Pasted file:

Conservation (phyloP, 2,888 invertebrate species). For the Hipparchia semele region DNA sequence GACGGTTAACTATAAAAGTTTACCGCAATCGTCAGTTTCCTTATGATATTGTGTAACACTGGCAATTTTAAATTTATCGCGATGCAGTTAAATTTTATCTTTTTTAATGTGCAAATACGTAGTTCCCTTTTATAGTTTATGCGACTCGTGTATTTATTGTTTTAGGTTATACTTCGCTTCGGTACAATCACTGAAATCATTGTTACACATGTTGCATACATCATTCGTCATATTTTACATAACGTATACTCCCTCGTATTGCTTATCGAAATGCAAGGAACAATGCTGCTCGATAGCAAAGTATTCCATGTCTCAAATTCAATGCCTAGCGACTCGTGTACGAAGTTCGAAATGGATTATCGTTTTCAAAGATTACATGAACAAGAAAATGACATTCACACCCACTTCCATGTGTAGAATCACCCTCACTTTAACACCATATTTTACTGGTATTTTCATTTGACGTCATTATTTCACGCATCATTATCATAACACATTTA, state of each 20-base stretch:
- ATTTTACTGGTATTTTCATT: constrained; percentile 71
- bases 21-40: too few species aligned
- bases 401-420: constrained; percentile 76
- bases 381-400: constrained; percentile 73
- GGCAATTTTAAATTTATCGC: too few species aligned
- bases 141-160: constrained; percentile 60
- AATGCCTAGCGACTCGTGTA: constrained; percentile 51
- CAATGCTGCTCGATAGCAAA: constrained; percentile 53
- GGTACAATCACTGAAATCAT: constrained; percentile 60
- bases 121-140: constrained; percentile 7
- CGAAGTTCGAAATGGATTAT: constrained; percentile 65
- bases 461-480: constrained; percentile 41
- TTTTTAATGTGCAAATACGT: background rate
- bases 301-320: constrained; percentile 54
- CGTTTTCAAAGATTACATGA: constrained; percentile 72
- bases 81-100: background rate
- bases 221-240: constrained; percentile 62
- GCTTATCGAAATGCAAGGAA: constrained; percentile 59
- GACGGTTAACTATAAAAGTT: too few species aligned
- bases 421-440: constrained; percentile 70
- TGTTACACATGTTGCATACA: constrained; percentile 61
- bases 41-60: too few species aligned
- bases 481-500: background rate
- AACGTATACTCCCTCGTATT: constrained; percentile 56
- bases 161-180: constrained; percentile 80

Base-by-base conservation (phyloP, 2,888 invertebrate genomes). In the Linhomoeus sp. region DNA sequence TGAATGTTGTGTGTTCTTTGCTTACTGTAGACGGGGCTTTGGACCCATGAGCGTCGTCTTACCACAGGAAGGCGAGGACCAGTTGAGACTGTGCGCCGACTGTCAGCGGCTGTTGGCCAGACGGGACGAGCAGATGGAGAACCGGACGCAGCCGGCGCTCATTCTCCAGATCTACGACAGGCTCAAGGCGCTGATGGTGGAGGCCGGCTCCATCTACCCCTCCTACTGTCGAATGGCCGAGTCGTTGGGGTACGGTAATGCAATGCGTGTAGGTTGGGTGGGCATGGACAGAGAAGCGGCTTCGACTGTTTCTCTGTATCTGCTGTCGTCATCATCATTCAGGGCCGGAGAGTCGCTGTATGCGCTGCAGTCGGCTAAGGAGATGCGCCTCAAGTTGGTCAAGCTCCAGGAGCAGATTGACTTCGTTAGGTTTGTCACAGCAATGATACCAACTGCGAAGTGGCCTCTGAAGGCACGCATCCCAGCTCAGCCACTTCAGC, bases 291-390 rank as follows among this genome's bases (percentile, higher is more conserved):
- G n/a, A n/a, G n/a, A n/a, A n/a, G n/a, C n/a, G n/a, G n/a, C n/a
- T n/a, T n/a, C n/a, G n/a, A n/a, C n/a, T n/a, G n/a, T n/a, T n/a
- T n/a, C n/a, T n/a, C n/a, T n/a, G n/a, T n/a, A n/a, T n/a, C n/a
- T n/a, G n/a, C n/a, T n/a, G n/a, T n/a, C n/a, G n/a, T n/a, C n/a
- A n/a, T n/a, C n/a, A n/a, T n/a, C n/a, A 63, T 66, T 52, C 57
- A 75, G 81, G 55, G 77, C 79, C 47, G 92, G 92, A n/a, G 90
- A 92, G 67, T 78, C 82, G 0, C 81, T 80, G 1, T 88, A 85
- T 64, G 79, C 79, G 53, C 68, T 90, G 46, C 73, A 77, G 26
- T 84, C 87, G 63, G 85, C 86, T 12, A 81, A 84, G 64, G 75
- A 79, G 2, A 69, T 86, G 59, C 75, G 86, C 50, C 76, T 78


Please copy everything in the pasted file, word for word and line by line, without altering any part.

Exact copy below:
Conservation (phyloP, 2,888 invertebrate species). For the Hipparchia semele region DNA sequence GACGGTTAACTATAAAAGTTTACCGCAATCGTCAGTTTCCTTATGATATTGTGTAACACTGGCAATTTTAAATTTATCGCGATGCAGTTAAATTTTATCTTTTTTAATGTGCAAATACGTAGTTCCCTTTTATAGTTTATGCGACTCGTGTATTTATTGTTTTAGGTTATACTTCGCTTCGGTACAATCACTGAAATCATTGTTACACATGTTGCATACATCATTCGTCATATTTTACATAACGTATACTCCCTCGTATTGCTTATCGAAATGCAAGGAACAATGCTGCTCGATAGCAAAGTATTCCATGTCTCAAATTCAATGCCTAGCGACTCGTGTACGAAGTTCGAAATGGATTATCGTTTTCAAAGATTACATGAACAAGAAAATGACATTCACACCCACTTCCATGTGTAGAATCACCCTCACTTTAACACCATATTTTACTGGTATTTTCATTTGACGTCATTATTTCACGCATCATTATCATAACACATTTA, state of each 20-base stretch:
- ATTTTACTGGTATTTTCATT: constrained; percentile 71
- bases 21-40: too few species aligned
- bases 401-420: constrained; percentile 76
- bases 381-400: constrained; percentile 73
- GGCAATTTTAAATTTATCGC: too few species aligned
- bases 141-160: constrained; percentile 60
- AATGCCTAGCGACTCGTGTA: constrained; percentile 51
- CAATGCTGCTCGATAGCAAA: constrained; percentile 53
- GGTACAATCACTGAAATCAT: constrained; percentile 60
- bases 121-140: constrained; percentile 7
- CGAAGTTCGAAATGGATTAT: constrained; percentile 65
- bases 461-480: constrained; percentile 41
- TTTTTAATGTGCAAATACGT: background rate
- bases 301-320: constrained; percentile 54
- CGTTTTCAAAGATTACATGA: constrained; percentile 72
- bases 81-100: background rate
- bases 221-240: constrained; percentile 62
- GCTTATCGAAATGCAAGGAA: constrained; percentile 59
- GACGGTTAACTATAAAAGTT: too few species aligned
- bases 421-440: constrained; percentile 70
- TGTTACACATGTTGCATACA: constrained; percentile 61
- bases 41-60: too few species aligned
- bases 481-500: background rate
- AACGTATACTCCCTCGTATT: constrained; percentile 56
- bases 161-180: constrained; percentile 80

Base-by-base conservation (phyloP, 2,888 invertebrate genomes). In the Linhomoeus sp. region DNA sequence TGAATGTTGTGTGTTCTTTGCTTACTGTAGACGGGGCTTTGGACCCATGAGCGTCGTCTTACCACAGGAAGGCGAGGACCAGTTGAGACTGTGCGCCGACTGTCAGCGGCTGTTGGCCAGACGGGACGAGCAGATGGAGAACCGGACGCAGCCGGCGCTCATTCTCCAGATCTACGACAGGCTCAAGGCGCTGATGGTGGAGGCCGGCTCCATCTACCCCTCCTACTGTCGAATGGCCGAGTCGTTGGGGTACGGTAATGCAATGCGTGTAGGTTGGGTGGGCATGGACAGAGAAGCGGCTTCGACTGTTTCTCTGTATCTGCTGTCGTCATCATCATTCAGGGCCGGAGAGTCGCTGTATGCGCTGCAGTCGGCTAAGGAGATGCGCCTCAAGTTGGTCAAGCTCCAGGAGCAGATTGACTTCGTTAGGTTTGTCACAGCAATGATACCAACTGCGAAGTGGCCTCTGAAGGCACGCATCCCAGCTCAGCCACTTCAGC, bases 291-390 rank as follows among this genome's bases (percentile, higher is more conserved):
- G n/a, A n/a, G n/a, A n/a, A n/a, G n/a, C n/a, G n/a, G n/a, C n/a
- T n/a, T n/a, C n/a, G n/a, A n/a, C n/a, T n/a, G n/a, T n/a, T n/a
- T n/a, C n/a, T n/a, C n/a, T n/a, G n/a, T n/a, A n/a, T n/a, C n/a
- T n/a, G n/a, C n/a, T n/a, G n/a, T n/a, C n/a, G n/a, T n/a, C n/a
- A n/a, T n/a, C n/a, A n/a, T n/a, C n/a, A 63, T 66, T 52, C 57
- A 75, G 81, G 55, G 77, C 79, C 47, G 92, G 92, A n/a, G 90
- A 92, G 67, T 78, C 82, G 0, C 81, T 80, G 1, T 88, A 85
- T 64, G 79, C 79, G 53, C 68, T 90, G 46, C 73, A 77, G 26
- T 84, C 87, G 63, G 85, C 86, T 12, A 81, A 84, G 64, G 75
- A 79, G 2, A 69, T 86, G 59, C 75, G 86, C 50, C 76, T 78